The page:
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                                 These are the varieties of gourd plants
                                   that we expect to offer in 2004.

Big Apple
The 8" fruit look just like giant apples! Very popular as crafts and fall displays; can be painted red and made into birdhouses. Unique and fun to grow. A sure sell at fall markets.
Birdhouse Gourd
The popular gourd for making bottles, birdhouses, and many other useful items. Fun to grow.
Bushel Basket
Huge, round gourds up to 24" across which can be used for all kinds of art work and as storage containers. Night flowering plants attract huge moths; very long vines. Fruit has a thick, hard shell.
Calabash
Large bottle-type gourds; great for making crafts, water jugs, and more. Fun and easy to grow.
Cucuzzi (Italian Edible)
Long fruit to 3'; best for eating when 12" or less. Tasty cooked like summer squash or eggplant. Fruit look like giant green beans. Long vines give good yields and are easier to grow than squash (insects don't bother plants much). A tasty Italian heirloom. Dried fruit look like giant snakes.
Dishcloth or Luffa (Chinese Vine Okra)
Burpee's 1888 catalog said, "A natural dishcloth, and a most admirable one. Many ladies prefer this dishcloth. The fruit grow about 2', and the vine is very ornamental, producing clusters of yellow blossoms, in pleasing contrast with the silvery-shaded, dark green foliage. In the North this variety requires to be started in a hotbed. The dried interiors of these gourds have already become an article of commerce; grown in Florida, they are sold by Philadelphia and New York druggists." The fruit, if picked young, are tasty cooked like squash and have long been popular here in the Ozark Mountains.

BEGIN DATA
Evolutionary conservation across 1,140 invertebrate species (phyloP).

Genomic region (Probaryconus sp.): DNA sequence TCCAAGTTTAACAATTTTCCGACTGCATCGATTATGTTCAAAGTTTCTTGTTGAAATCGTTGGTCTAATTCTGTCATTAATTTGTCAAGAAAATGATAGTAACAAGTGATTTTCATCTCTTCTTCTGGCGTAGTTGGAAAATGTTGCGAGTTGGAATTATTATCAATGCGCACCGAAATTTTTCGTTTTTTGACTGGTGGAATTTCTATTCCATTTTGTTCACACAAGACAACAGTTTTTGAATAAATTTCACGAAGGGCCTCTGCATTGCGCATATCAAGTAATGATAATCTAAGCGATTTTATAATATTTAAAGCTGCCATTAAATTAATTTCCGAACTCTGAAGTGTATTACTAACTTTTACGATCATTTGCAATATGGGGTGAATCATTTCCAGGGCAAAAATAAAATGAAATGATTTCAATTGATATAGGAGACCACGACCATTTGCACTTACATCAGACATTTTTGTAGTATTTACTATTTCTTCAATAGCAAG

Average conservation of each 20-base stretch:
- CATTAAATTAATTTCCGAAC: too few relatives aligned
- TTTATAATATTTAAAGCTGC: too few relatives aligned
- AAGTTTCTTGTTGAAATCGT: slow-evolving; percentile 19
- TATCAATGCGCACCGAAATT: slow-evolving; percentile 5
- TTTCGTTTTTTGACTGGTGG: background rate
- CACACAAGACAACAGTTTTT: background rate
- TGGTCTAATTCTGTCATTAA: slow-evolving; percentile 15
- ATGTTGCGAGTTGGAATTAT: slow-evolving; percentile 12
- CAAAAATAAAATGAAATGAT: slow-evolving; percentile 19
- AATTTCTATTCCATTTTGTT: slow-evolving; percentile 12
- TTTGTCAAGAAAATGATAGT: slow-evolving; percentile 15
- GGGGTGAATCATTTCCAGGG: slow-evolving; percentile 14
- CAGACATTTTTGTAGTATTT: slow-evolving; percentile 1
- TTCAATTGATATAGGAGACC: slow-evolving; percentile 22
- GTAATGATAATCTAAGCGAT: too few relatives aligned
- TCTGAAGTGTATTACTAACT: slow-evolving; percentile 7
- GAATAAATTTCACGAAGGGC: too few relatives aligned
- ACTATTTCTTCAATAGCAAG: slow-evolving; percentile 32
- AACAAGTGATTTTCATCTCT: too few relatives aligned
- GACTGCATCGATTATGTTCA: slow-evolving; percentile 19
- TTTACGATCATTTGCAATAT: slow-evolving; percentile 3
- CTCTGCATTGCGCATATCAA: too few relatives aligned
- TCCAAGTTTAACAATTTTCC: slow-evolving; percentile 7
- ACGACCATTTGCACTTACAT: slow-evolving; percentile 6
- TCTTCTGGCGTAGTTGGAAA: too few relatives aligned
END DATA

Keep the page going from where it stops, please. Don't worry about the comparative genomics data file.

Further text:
Extra Long Handled Dipper
A very long, 3'+ handled variety (not the common dipper) with a 5-8" bowl at the bottom. Can be used for water dippers, crafts, and much more.
Japanese Nest Egg Gourd
Highly popular in the 1800's, the gourds are the size and shape of a hen's egg and are white in color. They are used as nest eggs; often found growing wild here in the Ozarks.
Maranka (Caveman's Club)
10-16" long, dipper-type gourds are very knobby and unusual looking. One of the most attractive, hard-shelled gourds you can grow. High yields.
Orange Gourd
"The fruit exactly resembles a ripe orange in size and color," says The Vegetable Garden, Vilmorin's 1885 book. We are pleased to offer this rare heirloom.
Small Apple Gourd
A unique small apple-shaped gourd. This one has very high demand with craft people!
Small Spoon
Brightly colored, orange and green striped, small spoon-shaped gourds are excellent for fall decorations. Huge yields.
Small Warted Mix
A mix of small warty types. They come in many shapes and colors. This is an excellent mix for market growers.
Speckled Swan
Thick, dipper-shaped fruit that resemble swans with their necks curved. Great for crafts. These large gourds have speckles when green. Unique.
Tennessee Dancing or Spinning Gourds
A tiny gourd just 2" long! They are bottle-shaped and green and white striped, turning tan when dry. Dancing gourds spin just like a top. They make great toys, superb crafts, arrangements, and much more! This is the smallest gourd we have seen! We are so pleased to be able to offer this unique heirloom from the hills of Tennessee!
Verruqueuse Africaine (African Warty)
This unique gourd produces fairly long fruit that are just covered with warts! Very unusual looking; rare.

Please contact us with your questions
 or comments.

Order early for best selection! 

          abundantacres@yahoo.com

          Abundant Acres Growers * P.O. Box 384 * Mansfield, MO 65704 * USA
 
          Phone: 417-741-7913                         E-Mail: abundantacres@yahoo.com